In nearly every stump speech, in the debates, and in interviews, Sanders goes back to his core message: we need a system that works for all of us, not the wealthy donors. Just days before the caucus, he released an ad focused solely on the influence of Wall Street’s campaign contributions. His second-place speech on Monday focused on the issue: “What the American people have said–and by the way, I hear this not just from progressives, from conservatives, from others–and that is we can no longer continue to have a corrupt campaign finance system.”

Donald Trump’s message that he can’t be bought because he’s self-financed (even if he isn’t self-financed) has been resonating, too. It must be noted that his bigotry and intolerance undermine his ability to grasp the mantle of reform or connect with many Americans. But, as one Iowa voter told CNN, “I just believe our country is so corrupt with our politicians now that I don’t think there’s anyone else in there other than Donald Trump that’s not corrupt.”

The day after Iowa, the New York Times summed it up this way:

“The vote here in Iowa was a portrait of red-hot America, so disaffected that it turned to a pugilistic evangelical Republican who calls for demolition of a system saturated with corruption. And it sent a forceful message to Democratic leaders that it was unwilling to put aside its resentment of Wall Street and corporate America to crown a lifelong party insider who has amassed millions in speaking fees from the big banks.”

Democratic support for Sanders and Republican support for Trump are based on some of the same public antipathy to big money politics.

THE DEMOCRATS HAVE ALL RELEASED STRONG, COMPREHENSIVE REFORM PLANS

Sanders and Clinton (and O’Malley before dropping out) each released strong, comprehensive democracy reform plans last year that mirror the Fight Big Money Agenda forwarded by money-in-politics groups last summer. Sanders’ and Clinton’s plans meet five important principles:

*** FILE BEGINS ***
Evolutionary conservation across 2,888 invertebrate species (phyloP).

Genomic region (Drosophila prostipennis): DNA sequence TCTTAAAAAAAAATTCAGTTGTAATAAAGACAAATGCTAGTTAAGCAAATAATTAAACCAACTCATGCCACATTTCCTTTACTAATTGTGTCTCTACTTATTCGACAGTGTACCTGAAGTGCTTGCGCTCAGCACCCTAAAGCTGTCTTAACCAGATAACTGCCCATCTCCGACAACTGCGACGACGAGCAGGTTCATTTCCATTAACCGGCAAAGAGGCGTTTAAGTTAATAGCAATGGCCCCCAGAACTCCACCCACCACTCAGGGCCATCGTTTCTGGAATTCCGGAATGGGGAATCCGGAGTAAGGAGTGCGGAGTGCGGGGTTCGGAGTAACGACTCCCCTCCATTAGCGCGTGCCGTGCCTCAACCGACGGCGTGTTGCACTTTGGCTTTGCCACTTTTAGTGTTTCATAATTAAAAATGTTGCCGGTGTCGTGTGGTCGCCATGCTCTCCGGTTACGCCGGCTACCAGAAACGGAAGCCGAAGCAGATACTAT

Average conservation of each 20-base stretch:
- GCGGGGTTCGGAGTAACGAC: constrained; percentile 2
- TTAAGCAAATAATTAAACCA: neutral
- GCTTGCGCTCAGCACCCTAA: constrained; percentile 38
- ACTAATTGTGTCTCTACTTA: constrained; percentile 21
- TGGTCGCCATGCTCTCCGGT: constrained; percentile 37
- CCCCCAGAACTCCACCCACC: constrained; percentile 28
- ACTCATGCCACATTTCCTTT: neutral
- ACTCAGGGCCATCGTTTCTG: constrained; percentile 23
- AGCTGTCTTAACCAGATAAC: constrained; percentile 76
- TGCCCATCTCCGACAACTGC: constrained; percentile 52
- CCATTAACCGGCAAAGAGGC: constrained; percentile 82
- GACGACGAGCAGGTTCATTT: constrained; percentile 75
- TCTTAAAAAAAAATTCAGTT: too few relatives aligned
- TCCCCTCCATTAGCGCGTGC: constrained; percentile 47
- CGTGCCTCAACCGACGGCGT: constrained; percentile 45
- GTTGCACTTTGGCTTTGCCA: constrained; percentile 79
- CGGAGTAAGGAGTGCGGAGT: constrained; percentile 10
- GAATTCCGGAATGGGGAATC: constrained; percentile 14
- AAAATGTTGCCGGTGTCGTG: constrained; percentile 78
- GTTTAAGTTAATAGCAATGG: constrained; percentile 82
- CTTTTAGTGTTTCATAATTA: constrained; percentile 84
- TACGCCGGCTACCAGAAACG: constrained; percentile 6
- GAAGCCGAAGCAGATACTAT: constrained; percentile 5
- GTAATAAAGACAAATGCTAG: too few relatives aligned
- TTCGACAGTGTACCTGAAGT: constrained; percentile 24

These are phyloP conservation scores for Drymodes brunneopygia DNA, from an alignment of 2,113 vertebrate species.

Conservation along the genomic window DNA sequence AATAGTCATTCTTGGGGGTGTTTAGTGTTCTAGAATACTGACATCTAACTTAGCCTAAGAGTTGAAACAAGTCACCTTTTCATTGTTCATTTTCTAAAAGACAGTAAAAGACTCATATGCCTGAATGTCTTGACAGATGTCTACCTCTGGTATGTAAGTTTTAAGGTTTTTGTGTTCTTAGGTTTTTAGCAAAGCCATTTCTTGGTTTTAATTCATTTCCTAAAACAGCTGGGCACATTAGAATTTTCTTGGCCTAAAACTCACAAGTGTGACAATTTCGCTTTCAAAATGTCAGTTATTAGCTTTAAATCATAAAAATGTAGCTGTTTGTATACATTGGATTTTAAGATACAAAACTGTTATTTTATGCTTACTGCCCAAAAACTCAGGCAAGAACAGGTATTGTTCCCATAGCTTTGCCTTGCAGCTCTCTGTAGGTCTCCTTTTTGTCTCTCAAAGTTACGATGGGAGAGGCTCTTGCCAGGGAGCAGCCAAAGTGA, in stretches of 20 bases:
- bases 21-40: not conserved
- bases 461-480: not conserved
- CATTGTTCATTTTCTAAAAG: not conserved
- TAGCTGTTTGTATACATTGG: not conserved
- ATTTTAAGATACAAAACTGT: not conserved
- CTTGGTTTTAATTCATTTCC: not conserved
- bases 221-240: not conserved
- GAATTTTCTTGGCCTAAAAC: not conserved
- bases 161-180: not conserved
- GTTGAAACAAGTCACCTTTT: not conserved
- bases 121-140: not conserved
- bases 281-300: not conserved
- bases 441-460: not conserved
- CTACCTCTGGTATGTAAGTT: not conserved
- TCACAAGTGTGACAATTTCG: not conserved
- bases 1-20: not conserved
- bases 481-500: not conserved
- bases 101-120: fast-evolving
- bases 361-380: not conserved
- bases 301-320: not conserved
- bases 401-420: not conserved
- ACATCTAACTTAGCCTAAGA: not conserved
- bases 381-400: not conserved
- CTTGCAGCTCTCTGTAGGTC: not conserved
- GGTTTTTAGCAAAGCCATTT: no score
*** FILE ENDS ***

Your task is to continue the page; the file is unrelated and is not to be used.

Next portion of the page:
• Everybody’s participates: we need to empower small donations with matching funds to give regular people a bigger voice in politics;
  • Everyone’s voice is heard: there are meaningful limits on the amount of money wealthy interests can pour into campaigns and the promise of out democracy—our right to vote—is protected and expanded.
  • Everyone knows—through legislation and the regulatory process, voters have the information they need to know who’s trying to influence our elected officials.
  • Everyone is held accountable—they’ll appoint justices to the Supreme Court who’ll overturn Citizens United and protect the right to vote, along with pushing Congress for a constitutional amendment
  • Everyone plays by common sense rules—they’ll work to strengthen the Federal Election Commission (or reconstitute it) and encourage the Department of Justice to hold election law violators accountable.

Just today, Clinton and Sanders responded to a question from the Concord Monitor about what they’ll do to address the issue.

A handful of Republicans have talked about plans to slow the revolving door between Congress and K Street or sever the ties between government contractors and campaign contributions. All these plans are laid out in a scorecard recently released by Every Voice.

IT’S NOT GOING AWAY

The issue isn’t going away. On both sides of the aisle, plenty of candidates have the money to draw the primary out for a few more months. But soon, as you’re seeing with Trump, voters will get tired of simply hearing everyone’s bought and they’re not. Sanders needs to talk about his comprehensive solutions, not just attack the problem. Clinton needs to come up with a better answer on Wall Street criticism and frame it as a systemic problem she’s working to change. Voters want to know what candidates will do to fix the system. The diagnoses is clear–they want a cure.

And more than just talking about it, candidates could offer their support to efforts across the country where people are coming together–and winning–common sense policies to give everyday people a bigger voice in politics.

Adam Smith

Adam Smith is Every Voice's communications director.

Every Voice and Every Voice Center have recently come under new leadership. We will be expanding and diversifying our efforts to promote a democracy that works for all of us and responds to the voices of everyday people. Watch this space for specifics later in 2019.